Talk:Brunhilda of Austrasia
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Narrowly a B. An infobox, perhaps a more contemporary picture of her, and some consistency in the references would be helpful.
If Brunhilda of Austrasia was born in 534 she would be older than her mid-sixties at the time of her death in 613. The spread in years would make her 79.
Her death in 613 seems to be well documented, but I believe that it is less certain that her birth was in 534. Also, her marriage to Sigebert I of Austrasia is usually said to have been around 565-567. If Brunhilda had been born in 534, this would have made her thirty-one to thirty-three years of age at the time of her marriage (old indeed for a bride in that era).
It is often said that Brunhilda was born in 534 and it is said just as often that she died in her mid-sixties in the year 613. But the math does not add up, and this discrepancy should be noted until accurate dates can be verified.
- She is usually said to have died in her eighties. Srnec 20:11, 25 February 2006 (UTC)
This article needs to be cleaned up a bit and given some more details. I'll do what I can. Srnec 05:21, 20 February 2006 (UTC)
Nice work. -- Stbalbach 05:48, 10 March 2006 (UTC)
- I'll second that, though the section "In legend" doesn't assort with. Wikipedia's article Burgundians which has the following text: "The destruction of Worms and the Burgundian kingdom by the Huns became the subject of heroic legends that were afterwards incorporated in the Nibelungenlied—on which Wagner based his Ring Cycle—where King Gunther (Gundahar) and Queen Brünhild hold their court at Worms, and Siegfried comes to woo Kriemhild. (In Old Norse sources the names are Gunnar, Brynhild, and Gudrún as normally rendered in English.) In fact, the Atli of the Nibelungenlied is based on Attila the Hun.'" I'm partly responsible for that text: if it's misleading, please cut it or amend it. --Wetman 09:03, 13 March 2006 (UTC)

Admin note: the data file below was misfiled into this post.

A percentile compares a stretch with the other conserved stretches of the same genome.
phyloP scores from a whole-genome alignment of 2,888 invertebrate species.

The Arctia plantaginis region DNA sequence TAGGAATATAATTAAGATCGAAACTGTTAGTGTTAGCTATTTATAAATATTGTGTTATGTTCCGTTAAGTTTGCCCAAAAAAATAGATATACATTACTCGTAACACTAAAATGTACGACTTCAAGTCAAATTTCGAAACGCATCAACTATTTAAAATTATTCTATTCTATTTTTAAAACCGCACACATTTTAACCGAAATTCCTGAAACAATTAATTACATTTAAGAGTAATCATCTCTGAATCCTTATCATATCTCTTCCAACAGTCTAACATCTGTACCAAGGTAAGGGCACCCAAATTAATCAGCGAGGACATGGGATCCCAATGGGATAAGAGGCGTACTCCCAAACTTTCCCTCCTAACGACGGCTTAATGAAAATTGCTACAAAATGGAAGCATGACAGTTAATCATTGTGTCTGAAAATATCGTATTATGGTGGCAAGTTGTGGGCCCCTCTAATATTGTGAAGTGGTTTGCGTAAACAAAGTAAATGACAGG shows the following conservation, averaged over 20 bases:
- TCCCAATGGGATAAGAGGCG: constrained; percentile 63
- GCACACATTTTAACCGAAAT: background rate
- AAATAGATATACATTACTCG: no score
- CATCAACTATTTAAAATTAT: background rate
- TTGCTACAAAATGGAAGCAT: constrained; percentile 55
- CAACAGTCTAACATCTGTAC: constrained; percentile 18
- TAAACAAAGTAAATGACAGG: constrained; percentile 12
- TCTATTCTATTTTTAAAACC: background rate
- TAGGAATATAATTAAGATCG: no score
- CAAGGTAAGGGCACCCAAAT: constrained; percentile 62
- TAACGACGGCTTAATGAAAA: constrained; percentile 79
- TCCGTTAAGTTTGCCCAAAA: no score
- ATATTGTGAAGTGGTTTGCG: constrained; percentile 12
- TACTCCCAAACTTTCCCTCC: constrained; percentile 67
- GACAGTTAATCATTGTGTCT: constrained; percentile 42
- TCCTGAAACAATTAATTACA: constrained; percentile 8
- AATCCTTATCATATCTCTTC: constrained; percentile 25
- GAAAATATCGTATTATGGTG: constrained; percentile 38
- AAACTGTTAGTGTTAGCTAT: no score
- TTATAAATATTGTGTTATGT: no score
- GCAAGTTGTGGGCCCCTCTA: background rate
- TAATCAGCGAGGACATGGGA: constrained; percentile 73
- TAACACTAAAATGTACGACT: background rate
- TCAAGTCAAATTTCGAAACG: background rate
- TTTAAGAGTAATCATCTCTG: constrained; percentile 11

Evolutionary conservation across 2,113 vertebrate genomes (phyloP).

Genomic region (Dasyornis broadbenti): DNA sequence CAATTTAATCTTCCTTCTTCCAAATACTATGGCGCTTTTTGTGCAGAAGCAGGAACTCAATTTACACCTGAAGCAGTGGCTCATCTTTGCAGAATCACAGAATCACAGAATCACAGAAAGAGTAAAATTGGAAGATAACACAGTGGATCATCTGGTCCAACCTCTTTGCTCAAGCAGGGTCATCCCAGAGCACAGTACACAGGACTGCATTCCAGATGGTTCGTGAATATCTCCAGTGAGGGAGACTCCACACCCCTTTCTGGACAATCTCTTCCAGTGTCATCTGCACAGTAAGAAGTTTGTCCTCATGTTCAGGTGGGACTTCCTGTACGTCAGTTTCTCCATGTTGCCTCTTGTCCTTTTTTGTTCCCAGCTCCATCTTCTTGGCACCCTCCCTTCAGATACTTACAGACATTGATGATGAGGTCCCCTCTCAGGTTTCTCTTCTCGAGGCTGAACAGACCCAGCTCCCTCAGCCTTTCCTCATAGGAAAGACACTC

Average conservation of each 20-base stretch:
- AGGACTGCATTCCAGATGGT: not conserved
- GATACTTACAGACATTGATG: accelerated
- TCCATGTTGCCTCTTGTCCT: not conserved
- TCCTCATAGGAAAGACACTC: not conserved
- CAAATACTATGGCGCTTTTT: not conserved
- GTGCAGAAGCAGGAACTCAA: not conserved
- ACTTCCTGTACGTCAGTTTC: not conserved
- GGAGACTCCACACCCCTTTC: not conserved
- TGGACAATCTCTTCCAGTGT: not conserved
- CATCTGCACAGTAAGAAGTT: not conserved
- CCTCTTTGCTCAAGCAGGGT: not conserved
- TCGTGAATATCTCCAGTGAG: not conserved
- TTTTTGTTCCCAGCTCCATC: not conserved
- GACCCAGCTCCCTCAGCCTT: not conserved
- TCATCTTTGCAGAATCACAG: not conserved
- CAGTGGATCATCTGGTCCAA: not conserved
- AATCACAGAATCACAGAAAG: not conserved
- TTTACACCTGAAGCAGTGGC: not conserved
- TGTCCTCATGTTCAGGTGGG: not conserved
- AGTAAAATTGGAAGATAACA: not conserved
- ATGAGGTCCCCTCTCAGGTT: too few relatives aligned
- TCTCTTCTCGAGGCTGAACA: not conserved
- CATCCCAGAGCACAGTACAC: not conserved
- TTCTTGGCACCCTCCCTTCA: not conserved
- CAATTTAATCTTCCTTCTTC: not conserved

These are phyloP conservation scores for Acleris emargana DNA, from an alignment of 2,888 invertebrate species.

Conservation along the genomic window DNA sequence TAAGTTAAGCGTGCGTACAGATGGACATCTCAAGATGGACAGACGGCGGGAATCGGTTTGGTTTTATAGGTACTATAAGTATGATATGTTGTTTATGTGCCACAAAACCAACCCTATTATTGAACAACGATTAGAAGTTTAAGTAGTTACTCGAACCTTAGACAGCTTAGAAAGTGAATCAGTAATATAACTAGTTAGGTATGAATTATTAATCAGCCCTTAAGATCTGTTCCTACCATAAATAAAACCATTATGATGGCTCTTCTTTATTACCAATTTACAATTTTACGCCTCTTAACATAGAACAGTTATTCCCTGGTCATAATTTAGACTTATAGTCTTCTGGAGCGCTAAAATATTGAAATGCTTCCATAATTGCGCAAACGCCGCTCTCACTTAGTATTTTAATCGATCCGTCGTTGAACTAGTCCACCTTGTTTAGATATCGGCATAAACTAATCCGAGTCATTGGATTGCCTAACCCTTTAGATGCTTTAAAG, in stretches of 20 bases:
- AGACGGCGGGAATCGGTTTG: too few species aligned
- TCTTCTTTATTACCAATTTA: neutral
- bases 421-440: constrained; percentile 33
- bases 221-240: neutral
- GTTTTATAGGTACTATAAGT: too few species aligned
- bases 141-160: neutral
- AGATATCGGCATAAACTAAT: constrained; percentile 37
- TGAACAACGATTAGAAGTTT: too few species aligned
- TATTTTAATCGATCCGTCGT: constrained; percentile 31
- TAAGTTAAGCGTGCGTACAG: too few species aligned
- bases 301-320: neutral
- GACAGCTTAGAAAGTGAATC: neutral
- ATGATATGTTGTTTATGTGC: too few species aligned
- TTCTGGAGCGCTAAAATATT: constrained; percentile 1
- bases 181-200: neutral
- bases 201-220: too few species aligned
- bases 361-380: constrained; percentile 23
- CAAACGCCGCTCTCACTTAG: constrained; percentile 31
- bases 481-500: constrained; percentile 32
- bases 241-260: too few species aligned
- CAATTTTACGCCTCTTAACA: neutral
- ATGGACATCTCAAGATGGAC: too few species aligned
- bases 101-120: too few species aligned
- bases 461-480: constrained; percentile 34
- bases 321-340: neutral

Ingunde was NOT Brunhilda's mother, but her mother-in-law
Ingonde was not Athanagild's wife, but Clothar's, the Frankish king, and she was not Brunhilda's mother, but her mother-in-law.
Here's the source:[http://www.fordham.edu/halsall/basis/gregory-hist.html#book4 Medieval Sourcebook: Gregory of Tours (539-594):History of the Franks: Books I-X], In the part IV, 3, it says:
The king (referring to Clothar) had seven sons by several wives; namely, by Ingunda, Gunthar, Childeric, Charibert, Gunthram, Sigibert, and a daughter Chlotsinda; by Aregunda...
I shall change the stub according to this.--Maduixa 16:00, 19 August 2007 (UTC)
He who wrote this article, does not know to sum! How can Brunhilda be 26 in 595, if she is born in 543? And above all, at he age of 26, she is alreadz double Grandma! This is ridiculous!!!! I will remove this ridiculous sentence.--184.108.40.206 21:08, 20 August 2007 (UTC)
I thought she was a Visigoth. Srnec 05:28, 22 September 2007 (UTC)
- She is certainly a Visigoth, there is no question about it. The reason I categorized her as Frank/Frankish women is that she married one and we know of her because of the Franks. Furthermore Frankish queen consorts often played a vital role in politics and categorizing her this way provides easy and useful navigation for those interested in those queenconsorts and in the remarkable unfeminine role of Frankish women (there is no woman comparable in Visigothia or Ostrogothia). If I had known how to categorize her as Visigoth I would have done that too. Stricly speaking: at the time ethnicity and clan loyalty were focused on the male line. A woman was OWNED by her man, so she became a Frank by her marriage. johanthon 18:03, 22 September 2007 (UTC)
- (I would dispute that women were owned by their husbands under canon law, but I suppose that tribal custom and canon law were in a sort of competition at that time.) I understand and I don't dispute it really, but I thought it odd that you would argue for such an expansive definition of ethnicity. I think somebody is going to have to create some more Goth-related categories now. Srnec 19:36, 22 September 2007 (UTC)